Malcolm, don't you think the people should hear the episode before they hear the outtake? I'm just saying. So here's what happened with the outtake.
We made the whole episode. We put it together.
It sounded great, but it wasn't making me cry, wasn't even making me feel like an emotion that could be recognized as leading to crying. I couldn't figure out what was going wrong. There were so many sad moments, so many sad moments. And I actually had to get my kids markers and a piece of graph paper. And I graphed out every minute of the episode where the songs were, where you were talking about the songs and all the sad moments.
Eye color coded them. And then I realized what the problem was. You were going off on all these tangents about other sad things, which were really sad, but they were canceling out the main sad thing. So it wasn't working at the end. So it had to go, something had to go, and that was that moment. What's up with Juliette? I had another story I wanted to tell in that episode. I said that I went for a run before the Gothic encounter with a lady in the vintage Mercedes.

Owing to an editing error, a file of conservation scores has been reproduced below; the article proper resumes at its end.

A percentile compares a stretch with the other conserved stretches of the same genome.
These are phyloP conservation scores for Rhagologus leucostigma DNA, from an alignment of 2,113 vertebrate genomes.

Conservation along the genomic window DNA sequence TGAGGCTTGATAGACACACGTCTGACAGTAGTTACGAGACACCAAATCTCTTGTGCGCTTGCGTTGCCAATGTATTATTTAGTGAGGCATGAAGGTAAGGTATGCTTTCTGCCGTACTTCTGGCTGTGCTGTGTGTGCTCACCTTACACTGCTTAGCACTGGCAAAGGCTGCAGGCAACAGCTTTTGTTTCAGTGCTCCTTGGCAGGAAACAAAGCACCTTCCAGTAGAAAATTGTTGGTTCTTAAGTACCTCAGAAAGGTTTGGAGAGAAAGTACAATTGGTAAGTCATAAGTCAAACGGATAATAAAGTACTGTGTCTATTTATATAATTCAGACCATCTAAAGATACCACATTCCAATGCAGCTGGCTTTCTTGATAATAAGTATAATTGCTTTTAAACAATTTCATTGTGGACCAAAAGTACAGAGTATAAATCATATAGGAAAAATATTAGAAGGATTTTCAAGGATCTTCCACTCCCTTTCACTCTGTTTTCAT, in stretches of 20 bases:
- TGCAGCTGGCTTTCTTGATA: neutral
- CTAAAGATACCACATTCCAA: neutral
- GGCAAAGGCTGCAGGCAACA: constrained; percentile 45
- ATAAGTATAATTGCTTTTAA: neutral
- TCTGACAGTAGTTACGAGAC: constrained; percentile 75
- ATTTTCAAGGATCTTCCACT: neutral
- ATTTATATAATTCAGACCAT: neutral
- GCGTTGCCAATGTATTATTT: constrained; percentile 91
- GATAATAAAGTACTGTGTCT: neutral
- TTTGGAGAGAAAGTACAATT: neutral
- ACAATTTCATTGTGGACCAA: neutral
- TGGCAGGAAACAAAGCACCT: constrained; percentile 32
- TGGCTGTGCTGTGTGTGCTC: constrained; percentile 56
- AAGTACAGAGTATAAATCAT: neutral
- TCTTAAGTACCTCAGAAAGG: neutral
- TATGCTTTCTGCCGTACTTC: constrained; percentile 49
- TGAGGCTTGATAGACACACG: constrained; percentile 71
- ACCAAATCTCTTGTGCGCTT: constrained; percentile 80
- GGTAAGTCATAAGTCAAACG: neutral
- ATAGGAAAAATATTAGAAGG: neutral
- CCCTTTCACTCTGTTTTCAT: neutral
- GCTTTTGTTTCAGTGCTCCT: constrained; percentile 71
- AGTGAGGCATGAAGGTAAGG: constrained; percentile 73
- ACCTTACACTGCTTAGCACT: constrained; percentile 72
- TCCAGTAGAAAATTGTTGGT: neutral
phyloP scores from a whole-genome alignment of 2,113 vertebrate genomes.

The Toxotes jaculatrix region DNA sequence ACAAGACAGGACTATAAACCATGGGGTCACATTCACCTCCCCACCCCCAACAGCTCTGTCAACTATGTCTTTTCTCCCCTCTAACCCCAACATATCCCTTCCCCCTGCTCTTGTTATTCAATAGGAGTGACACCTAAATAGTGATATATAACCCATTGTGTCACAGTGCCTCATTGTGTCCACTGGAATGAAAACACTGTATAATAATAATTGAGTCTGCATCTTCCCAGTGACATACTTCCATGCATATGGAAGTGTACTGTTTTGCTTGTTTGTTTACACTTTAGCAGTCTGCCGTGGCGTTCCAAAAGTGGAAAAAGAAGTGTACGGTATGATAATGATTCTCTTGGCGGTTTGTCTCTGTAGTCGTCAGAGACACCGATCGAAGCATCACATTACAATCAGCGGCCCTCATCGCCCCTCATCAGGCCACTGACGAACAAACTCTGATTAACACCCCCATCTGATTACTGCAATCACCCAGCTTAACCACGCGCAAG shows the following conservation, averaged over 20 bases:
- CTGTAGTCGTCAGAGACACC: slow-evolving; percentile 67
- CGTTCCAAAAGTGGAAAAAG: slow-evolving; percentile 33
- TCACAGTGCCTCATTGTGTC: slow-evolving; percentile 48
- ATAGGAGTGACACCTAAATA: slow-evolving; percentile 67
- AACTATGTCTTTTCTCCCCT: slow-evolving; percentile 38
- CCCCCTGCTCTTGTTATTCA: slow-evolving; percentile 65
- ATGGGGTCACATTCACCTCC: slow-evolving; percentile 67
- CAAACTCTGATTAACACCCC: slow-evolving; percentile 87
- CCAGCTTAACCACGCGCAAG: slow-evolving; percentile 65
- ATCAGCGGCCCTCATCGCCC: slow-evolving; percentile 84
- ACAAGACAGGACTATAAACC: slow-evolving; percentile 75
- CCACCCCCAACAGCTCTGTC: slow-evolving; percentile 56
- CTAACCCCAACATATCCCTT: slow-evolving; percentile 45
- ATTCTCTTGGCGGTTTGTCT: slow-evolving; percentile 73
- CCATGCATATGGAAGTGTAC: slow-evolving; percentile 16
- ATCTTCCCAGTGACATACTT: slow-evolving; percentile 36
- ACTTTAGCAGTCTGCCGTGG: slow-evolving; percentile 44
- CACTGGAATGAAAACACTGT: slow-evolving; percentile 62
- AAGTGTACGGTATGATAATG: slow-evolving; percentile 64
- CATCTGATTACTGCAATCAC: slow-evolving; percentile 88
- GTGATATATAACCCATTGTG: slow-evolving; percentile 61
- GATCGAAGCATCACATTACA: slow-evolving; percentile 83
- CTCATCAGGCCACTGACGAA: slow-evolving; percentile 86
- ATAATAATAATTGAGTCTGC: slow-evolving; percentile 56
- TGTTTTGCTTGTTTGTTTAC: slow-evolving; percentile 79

It was in Percy Warner Park. For those of you who know Nashville outside the city vasts place, it was super hot that night. So I took off my T-shirt, went off running into the hills and it got lost, totally lost until I was ten miles in and it was getting dark and I had no idea where I was, except that I was miles from anywhere.